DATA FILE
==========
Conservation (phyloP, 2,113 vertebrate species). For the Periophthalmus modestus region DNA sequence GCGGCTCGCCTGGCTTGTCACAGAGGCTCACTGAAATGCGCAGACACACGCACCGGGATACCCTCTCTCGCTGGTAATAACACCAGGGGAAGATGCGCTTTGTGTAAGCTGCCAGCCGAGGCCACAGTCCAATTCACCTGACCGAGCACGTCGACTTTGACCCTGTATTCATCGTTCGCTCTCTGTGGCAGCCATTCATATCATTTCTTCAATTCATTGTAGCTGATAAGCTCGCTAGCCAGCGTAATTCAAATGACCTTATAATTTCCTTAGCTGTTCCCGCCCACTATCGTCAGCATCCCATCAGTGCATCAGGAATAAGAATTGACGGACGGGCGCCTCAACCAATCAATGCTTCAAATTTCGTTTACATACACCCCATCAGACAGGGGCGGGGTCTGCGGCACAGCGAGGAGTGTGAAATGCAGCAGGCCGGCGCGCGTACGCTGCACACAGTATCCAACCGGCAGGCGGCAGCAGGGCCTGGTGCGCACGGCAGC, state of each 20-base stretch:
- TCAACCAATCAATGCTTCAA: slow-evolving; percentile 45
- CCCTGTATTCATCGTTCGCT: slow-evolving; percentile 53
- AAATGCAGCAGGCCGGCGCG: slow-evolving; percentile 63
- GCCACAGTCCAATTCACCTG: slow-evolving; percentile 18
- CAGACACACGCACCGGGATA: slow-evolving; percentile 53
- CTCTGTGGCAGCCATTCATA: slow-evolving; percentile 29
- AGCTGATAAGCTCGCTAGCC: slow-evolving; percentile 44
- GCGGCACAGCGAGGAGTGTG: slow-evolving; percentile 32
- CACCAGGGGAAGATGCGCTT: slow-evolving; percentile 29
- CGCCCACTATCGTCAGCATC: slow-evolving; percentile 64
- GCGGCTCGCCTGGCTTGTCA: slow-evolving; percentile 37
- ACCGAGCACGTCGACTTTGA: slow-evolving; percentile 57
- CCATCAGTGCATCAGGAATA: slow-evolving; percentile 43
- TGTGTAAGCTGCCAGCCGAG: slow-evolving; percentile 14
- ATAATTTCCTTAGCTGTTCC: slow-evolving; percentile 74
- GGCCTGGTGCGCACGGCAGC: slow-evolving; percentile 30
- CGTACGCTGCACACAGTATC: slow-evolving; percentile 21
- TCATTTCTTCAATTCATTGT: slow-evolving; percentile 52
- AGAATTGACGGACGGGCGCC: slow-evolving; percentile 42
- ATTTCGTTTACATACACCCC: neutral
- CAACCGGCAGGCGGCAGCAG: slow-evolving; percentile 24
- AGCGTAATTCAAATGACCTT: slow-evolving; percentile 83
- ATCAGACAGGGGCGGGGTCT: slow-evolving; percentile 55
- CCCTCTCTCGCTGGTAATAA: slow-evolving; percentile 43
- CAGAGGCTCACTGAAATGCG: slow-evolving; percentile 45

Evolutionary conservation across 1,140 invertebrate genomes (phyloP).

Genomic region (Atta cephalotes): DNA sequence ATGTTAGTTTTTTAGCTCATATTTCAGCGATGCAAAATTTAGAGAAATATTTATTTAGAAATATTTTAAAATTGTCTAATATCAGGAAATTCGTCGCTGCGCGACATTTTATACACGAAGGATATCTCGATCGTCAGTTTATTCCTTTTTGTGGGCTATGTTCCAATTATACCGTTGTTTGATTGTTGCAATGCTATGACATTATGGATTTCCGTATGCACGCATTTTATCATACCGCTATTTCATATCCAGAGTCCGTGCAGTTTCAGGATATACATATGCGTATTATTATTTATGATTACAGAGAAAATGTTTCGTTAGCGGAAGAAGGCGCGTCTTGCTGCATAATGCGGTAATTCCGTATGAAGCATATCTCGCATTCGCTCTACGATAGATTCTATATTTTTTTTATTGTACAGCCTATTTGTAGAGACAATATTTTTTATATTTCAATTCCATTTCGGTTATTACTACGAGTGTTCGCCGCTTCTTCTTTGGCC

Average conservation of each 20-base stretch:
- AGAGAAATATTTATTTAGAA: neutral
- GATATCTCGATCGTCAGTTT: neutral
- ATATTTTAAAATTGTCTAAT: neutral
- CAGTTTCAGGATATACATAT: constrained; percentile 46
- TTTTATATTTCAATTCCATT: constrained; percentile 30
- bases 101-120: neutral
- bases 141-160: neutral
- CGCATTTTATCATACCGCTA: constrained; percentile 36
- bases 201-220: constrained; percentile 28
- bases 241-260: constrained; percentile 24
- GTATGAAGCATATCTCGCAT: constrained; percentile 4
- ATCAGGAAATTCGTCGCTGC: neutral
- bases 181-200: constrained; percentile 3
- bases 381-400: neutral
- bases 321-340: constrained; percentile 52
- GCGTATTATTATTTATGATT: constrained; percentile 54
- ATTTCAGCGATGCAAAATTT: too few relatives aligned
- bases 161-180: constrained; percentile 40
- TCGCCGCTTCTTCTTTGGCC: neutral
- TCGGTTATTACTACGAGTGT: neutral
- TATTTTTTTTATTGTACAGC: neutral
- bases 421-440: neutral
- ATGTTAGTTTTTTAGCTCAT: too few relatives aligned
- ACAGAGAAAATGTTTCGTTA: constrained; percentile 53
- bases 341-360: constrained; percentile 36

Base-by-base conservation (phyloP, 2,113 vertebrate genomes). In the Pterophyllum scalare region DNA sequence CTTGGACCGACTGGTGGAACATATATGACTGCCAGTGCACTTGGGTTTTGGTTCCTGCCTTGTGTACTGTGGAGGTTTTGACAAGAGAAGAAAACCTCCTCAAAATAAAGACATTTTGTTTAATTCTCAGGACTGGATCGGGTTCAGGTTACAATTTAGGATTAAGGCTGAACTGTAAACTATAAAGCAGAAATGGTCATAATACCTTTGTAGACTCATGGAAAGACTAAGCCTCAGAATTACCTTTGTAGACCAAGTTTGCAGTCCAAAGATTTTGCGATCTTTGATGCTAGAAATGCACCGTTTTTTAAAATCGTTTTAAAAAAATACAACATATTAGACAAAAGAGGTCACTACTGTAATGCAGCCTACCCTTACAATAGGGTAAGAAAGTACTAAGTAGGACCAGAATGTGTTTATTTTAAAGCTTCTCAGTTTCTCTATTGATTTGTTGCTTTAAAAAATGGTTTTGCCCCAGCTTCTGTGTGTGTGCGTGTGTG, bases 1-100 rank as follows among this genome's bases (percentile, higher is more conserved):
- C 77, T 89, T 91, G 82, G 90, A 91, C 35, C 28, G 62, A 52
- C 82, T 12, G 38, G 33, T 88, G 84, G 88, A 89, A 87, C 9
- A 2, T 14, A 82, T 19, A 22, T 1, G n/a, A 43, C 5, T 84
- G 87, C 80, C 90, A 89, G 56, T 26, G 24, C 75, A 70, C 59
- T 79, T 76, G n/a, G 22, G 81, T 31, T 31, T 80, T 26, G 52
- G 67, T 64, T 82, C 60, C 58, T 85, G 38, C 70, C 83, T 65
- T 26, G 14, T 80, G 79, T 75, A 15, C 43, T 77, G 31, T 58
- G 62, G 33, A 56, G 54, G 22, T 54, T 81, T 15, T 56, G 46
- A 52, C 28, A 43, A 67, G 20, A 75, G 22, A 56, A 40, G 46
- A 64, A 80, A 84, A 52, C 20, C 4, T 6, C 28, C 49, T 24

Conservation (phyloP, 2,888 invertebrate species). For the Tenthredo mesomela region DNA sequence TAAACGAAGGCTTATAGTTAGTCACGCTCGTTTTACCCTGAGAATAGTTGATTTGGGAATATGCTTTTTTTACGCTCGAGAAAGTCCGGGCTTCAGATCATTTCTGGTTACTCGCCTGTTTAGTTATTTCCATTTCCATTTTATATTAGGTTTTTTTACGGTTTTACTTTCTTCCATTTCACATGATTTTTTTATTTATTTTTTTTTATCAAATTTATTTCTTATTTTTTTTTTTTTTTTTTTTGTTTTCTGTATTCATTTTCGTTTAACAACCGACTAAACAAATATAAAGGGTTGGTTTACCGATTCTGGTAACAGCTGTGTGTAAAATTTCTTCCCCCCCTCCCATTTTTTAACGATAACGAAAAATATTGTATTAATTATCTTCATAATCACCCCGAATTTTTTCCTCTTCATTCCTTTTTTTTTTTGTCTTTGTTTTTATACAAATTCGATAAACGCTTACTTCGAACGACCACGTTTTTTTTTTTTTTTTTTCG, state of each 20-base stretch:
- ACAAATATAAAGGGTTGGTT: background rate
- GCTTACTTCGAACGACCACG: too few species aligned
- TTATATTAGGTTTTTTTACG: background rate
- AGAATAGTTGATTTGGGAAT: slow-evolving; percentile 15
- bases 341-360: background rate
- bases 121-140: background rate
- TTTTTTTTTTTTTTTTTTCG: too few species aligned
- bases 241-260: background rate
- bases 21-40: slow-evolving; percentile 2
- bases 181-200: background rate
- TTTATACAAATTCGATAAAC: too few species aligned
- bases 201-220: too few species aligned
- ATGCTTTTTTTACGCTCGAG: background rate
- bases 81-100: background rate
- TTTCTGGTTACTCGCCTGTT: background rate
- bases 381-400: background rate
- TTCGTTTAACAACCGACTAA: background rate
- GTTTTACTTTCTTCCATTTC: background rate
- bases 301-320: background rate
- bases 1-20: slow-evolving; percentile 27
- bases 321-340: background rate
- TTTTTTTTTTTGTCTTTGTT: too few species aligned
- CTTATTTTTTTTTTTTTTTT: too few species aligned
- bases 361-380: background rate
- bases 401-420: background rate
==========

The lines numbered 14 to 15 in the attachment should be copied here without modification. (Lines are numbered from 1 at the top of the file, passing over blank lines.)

- CCATCAGTGCATCAGGAATA: slow-evolving; percentile 43
- TGTGTAAGCTGCCAGCCGAG: slow-evolving; percentile 14